In case your AMI is different than your scheduler host, you can specify the OS manually to ensure packages will be installed based on the node distribution.
In this example, we assume your Scale-Out Computing on AWS deployment was done using AmazonLinux2, but you want to submit a job on your personal RHEL7 AMI
user@host$ qsub -l instance_ami=<ami_id> -l base_os=rhel7 myscript.sh
Scale-Out Computing on AWS AMI requirements
When you use a custom AMI, just make sure that your AMI does not use /apps, /scratch or /data partitions as Scale-Out Computing on AWS will need to use these locations during the deployment. Read this page for AMI creation best practices
Web User Interface¶
Scale-Out Computing on AWS includes a simple web ui designed to simplify user interactions such as:
- Start/Stop DCV sessions in 1 click
- Download private key in both PEM or PPK format
- Check the queue and job status in real-time
- Add/Remove LDAP users
- Access the analytic dashboard
- Access your filesystem
- Understand why your jobs are stuck in the queue
- Create Application profiles and let your users submit job directly via the web interface
HTTP Rest API¶
Users can submit/retrieve/delete jobs remotely via an HTTP REST API
Budgets and Cost Management¶
You can review your HPC costs filtered by user/team/project/queue very easily using AWS Cost Explorer.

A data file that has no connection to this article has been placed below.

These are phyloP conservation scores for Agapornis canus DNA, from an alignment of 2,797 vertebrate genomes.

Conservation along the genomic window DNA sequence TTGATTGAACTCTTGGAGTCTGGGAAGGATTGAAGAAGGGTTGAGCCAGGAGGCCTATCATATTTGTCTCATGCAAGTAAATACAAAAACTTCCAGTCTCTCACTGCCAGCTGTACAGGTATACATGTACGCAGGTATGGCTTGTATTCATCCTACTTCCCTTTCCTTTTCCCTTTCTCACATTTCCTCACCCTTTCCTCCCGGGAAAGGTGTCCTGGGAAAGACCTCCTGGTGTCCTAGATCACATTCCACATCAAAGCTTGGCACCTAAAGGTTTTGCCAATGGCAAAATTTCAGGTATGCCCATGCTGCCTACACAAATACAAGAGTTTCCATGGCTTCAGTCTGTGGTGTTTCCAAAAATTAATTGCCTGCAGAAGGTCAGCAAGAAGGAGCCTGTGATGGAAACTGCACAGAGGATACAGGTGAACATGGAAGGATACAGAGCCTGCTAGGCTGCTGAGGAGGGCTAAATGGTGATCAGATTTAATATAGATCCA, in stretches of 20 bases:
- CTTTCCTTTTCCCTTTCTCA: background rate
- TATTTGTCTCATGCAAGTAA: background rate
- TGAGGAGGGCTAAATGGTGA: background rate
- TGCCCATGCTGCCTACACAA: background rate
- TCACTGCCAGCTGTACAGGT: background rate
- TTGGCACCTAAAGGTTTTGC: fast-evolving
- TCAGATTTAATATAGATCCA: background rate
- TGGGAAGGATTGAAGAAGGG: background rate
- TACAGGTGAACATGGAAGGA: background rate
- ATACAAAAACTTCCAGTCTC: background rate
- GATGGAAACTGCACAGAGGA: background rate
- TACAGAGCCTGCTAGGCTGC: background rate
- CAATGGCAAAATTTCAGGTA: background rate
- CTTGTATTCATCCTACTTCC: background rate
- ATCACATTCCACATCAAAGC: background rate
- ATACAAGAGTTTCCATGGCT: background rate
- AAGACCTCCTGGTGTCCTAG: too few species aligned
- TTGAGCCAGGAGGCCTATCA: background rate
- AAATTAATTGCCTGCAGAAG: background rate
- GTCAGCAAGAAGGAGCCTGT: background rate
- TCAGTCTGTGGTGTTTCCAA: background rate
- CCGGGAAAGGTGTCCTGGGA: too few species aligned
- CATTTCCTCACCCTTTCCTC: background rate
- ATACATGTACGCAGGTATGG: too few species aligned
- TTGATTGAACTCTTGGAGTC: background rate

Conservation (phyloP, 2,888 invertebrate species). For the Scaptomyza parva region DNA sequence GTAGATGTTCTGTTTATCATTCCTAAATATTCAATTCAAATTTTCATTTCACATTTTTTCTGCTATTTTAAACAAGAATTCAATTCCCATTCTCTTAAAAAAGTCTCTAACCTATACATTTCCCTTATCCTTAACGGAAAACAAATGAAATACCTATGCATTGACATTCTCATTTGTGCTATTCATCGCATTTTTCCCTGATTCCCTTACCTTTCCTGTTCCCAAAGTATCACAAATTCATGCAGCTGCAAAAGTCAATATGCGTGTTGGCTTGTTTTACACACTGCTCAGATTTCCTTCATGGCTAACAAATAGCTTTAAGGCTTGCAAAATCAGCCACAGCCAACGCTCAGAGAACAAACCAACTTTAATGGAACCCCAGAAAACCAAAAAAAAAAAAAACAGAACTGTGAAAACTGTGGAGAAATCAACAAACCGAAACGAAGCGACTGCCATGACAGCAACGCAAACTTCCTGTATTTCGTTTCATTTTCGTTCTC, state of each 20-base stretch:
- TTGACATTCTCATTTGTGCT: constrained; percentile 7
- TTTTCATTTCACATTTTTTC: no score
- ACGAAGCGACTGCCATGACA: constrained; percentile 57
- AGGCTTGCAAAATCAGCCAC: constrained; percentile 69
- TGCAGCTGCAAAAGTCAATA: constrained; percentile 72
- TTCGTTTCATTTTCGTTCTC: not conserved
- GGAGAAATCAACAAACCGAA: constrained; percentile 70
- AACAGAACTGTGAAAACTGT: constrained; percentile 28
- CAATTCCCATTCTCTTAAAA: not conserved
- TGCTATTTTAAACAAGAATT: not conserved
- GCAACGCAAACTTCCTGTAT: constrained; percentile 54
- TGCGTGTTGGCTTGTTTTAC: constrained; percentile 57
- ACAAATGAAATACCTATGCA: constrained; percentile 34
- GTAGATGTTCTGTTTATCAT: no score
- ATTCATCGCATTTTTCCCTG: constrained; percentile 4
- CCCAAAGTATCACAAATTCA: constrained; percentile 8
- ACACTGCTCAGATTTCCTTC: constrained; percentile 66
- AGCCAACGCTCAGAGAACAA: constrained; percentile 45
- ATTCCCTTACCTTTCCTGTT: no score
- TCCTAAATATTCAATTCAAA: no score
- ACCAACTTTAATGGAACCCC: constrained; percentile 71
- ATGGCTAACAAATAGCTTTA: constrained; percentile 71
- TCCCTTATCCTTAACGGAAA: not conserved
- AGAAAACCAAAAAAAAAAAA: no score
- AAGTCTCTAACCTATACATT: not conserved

Scale-Out Computing on AWS also supports AWS Budget and let you create budgets assigned to user/team/project or queue. To prevent over-spend, Scale-Out Computing on AWS includes hooks to restrict job submission when customer-defined budget has expired.
Lastly, Scale-Out Computing on AWS let you create queue ACLs or instance restriction at a queue level. Refer to this link for all best practices in order to control your HPC cost on AWS and prevent overspend.
Detailed Cluster Analytics¶
Scale-Out Computing on AWS includes OpenSearch (formerly Elasticsearch) and automatically ingest job and hosts data in real-time for accurate visualization of your cluster activity.
Don't know where to start?
Scale-Out Computing on AWS includes dashboard examples if you are not familiar with OpenSearch (formerly Elasticsearch) or Kibana.